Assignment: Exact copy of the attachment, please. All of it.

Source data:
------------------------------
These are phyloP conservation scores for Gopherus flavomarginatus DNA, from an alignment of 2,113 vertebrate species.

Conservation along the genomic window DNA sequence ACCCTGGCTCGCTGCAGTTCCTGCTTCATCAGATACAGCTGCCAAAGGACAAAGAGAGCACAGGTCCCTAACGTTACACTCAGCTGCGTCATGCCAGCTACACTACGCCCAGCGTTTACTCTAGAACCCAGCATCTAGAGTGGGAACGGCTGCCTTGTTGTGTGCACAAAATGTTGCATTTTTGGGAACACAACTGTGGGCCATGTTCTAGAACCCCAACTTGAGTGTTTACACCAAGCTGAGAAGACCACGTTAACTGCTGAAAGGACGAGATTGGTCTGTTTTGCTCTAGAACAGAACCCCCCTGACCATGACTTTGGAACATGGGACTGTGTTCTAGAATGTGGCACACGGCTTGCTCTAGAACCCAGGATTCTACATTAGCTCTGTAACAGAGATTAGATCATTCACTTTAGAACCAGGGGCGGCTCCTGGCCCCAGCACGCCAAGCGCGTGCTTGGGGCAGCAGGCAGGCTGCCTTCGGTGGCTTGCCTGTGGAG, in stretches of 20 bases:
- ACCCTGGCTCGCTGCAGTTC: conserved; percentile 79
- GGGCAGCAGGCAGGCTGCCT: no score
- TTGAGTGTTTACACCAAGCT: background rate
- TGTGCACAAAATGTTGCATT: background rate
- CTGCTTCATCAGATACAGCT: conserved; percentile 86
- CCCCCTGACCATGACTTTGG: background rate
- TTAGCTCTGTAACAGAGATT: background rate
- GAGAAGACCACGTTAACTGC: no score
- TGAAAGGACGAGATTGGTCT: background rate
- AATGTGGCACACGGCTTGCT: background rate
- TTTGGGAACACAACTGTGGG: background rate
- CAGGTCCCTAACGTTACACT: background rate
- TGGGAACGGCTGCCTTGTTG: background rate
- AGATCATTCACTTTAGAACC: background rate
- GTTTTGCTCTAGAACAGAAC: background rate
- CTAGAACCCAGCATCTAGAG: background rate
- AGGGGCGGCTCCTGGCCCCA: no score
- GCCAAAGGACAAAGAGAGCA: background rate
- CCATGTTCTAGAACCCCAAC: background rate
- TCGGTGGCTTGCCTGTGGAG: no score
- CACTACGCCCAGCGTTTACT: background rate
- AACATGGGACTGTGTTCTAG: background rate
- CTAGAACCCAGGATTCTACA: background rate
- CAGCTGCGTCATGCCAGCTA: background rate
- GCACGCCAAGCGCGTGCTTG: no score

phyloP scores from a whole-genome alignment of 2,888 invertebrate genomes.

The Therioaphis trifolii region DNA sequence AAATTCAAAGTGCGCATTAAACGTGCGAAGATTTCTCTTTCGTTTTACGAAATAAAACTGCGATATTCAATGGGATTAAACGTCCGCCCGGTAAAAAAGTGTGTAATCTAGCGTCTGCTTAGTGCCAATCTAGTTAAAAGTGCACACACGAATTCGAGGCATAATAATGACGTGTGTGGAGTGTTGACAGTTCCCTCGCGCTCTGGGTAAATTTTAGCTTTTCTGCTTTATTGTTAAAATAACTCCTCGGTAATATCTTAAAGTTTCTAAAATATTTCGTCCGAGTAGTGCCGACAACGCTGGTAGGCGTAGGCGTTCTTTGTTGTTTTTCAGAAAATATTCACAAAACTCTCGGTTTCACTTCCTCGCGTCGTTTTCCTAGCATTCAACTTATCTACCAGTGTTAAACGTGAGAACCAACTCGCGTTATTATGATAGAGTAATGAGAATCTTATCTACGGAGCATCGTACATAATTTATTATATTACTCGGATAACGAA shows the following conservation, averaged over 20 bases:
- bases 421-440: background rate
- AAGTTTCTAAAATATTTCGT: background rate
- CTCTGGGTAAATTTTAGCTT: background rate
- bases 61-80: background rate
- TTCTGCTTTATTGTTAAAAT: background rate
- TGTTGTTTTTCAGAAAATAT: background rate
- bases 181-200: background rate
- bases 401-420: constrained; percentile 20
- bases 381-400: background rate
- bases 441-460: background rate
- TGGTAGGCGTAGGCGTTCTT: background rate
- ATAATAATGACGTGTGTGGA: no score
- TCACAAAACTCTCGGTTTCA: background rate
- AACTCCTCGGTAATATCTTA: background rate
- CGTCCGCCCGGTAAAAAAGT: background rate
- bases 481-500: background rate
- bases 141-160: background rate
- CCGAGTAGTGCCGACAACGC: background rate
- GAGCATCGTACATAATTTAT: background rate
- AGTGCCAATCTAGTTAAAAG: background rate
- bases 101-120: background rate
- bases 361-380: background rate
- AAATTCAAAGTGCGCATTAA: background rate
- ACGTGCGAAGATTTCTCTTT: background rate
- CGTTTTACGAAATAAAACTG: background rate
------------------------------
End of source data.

These are phyloP conservation scores for Gopherus flavomarginatus DNA, from an alignment of 2,113 vertebrate species.

Conservation along the genomic window DNA sequence ACCCTGGCTCGCTGCAGTTCCTGCTTCATCAGATACAGCTGCCAAAGGACAAAGAGAGCACAGGTCCCTAACGTTACACTCAGCTGCGTCATGCCAGCTACACTACGCCCAGCGTTTACTCTAGAACCCAGCATCTAGAGTGGGAACGGCTGCCTTGTTGTGTGCACAAAATGTTGCATTTTTGGGAACACAACTGTGGGCCATGTTCTAGAACCCCAACTTGAGTGTTTACACCAAGCTGAGAAGACCACGTTAACTGCTGAAAGGACGAGATTGGTCTGTTTTGCTCTAGAACAGAACCCCCCTGACCATGACTTTGGAACATGGGACTGTGTTCTAGAATGTGGCACACGGCTTGCTCTAGAACCCAGGATTCTACATTAGCTCTGTAACAGAGATTAGATCATTCACTTTAGAACCAGGGGCGGCTCCTGGCCCCAGCACGCCAAGCGCGTGCTTGGGGCAGCAGGCAGGCTGCCTTCGGTGGCTTGCCTGTGGAG, in stretches of 20 bases:
- ACCCTGGCTCGCTGCAGTTC: conserved; percentile 79
- GGGCAGCAGGCAGGCTGCCT: no score
- TTGAGTGTTTACACCAAGCT: background rate
- TGTGCACAAAATGTTGCATT: background rate
- CTGCTTCATCAGATACAGCT: conserved; percentile 86
- CCCCCTGACCATGACTTTGG: background rate
- TTAGCTCTGTAACAGAGATT: background rate
- GAGAAGACCACGTTAACTGC: no score
- TGAAAGGACGAGATTGGTCT: background rate
- AATGTGGCACACGGCTTGCT: background rate
- TTTGGGAACACAACTGTGGG: background rate
- CAGGTCCCTAACGTTACACT: background rate
- TGGGAACGGCTGCCTTGTTG: background rate
- AGATCATTCACTTTAGAACC: background rate
- GTTTTGCTCTAGAACAGAAC: background rate
- CTAGAACCCAGCATCTAGAG: background rate
- AGGGGCGGCTCCTGGCCCCA: no score
- GCCAAAGGACAAAGAGAGCA: background rate
- CCATGTTCTAGAACCCCAAC: background rate
- TCGGTGGCTTGCCTGTGGAG: no score
- CACTACGCCCAGCGTTTACT: background rate
- AACATGGGACTGTGTTCTAG: background rate
- CTAGAACCCAGGATTCTACA: background rate
- CAGCTGCGTCATGCCAGCTA: background rate
- GCACGCCAAGCGCGTGCTTG: no score

phyloP scores from a whole-genome alignment of 2,888 invertebrate genomes.

The Therioaphis trifolii region DNA sequence AAATTCAAAGTGCGCATTAAACGTGCGAAGATTTCTCTTTCGTTTTACGAAATAAAACTGCGATATTCAATGGGATTAAACGTCCGCCCGGTAAAAAAGTGTGTAATCTAGCGTCTGCTTAGTGCCAATCTAGTTAAAAGTGCACACACGAATTCGAGGCATAATAATGACGTGTGTGGAGTGTTGACAGTTCCCTCGCGCTCTGGGTAAATTTTAGCTTTTCTGCTTTATTGTTAAAATAACTCCTCGGTAATATCTTAAAGTTTCTAAAATATTTCGTCCGAGTAGTGCCGACAACGCTGGTAGGCGTAGGCGTTCTTTGTTGTTTTTCAGAAAATATTCACAAAACTCTCGGTTTCACTTCCTCGCGTCGTTTTCCTAGCATTCAACTTATCTACCAGTGTTAAACGTGAGAACCAACTCGCGTTATTATGATAGAGTAATGAGAATCTTATCTACGGAGCATCGTACATAATTTATTATATTACTCGGATAACGAA shows the following conservation, averaged over 20 bases:
- bases 421-440: background rate
- AAGTTTCTAAAATATTTCGT: background rate
- CTCTGGGTAAATTTTAGCTT: background rate
- bases 61-80: background rate
- TTCTGCTTTATTGTTAAAAT: background rate
- TGTTGTTTTTCAGAAAATAT: background rate
- bases 181-200: background rate
- bases 401-420: constrained; percentile 20
- bases 381-400: background rate
- bases 441-460: background rate
- TGGTAGGCGTAGGCGTTCTT: background rate
- ATAATAATGACGTGTGTGGA: no score
- TCACAAAACTCTCGGTTTCA: background rate
- AACTCCTCGGTAATATCTTA: background rate
- CGTCCGCCCGGTAAAAAAGT: background rate
- bases 481-500: background rate
- bases 141-160: background rate
- CCGAGTAGTGCCGACAACGC: background rate
- GAGCATCGTACATAATTTAT: background rate
- AGTGCCAATCTAGTTAAAAG: background rate
- bases 101-120: background rate
- bases 361-380: background rate
- AAATTCAAAGTGCGCATTAA: background rate
- ACGTGCGAAGATTTCTCTTT: background rate
- CGTTTTACGAAATAAAACTG: background rate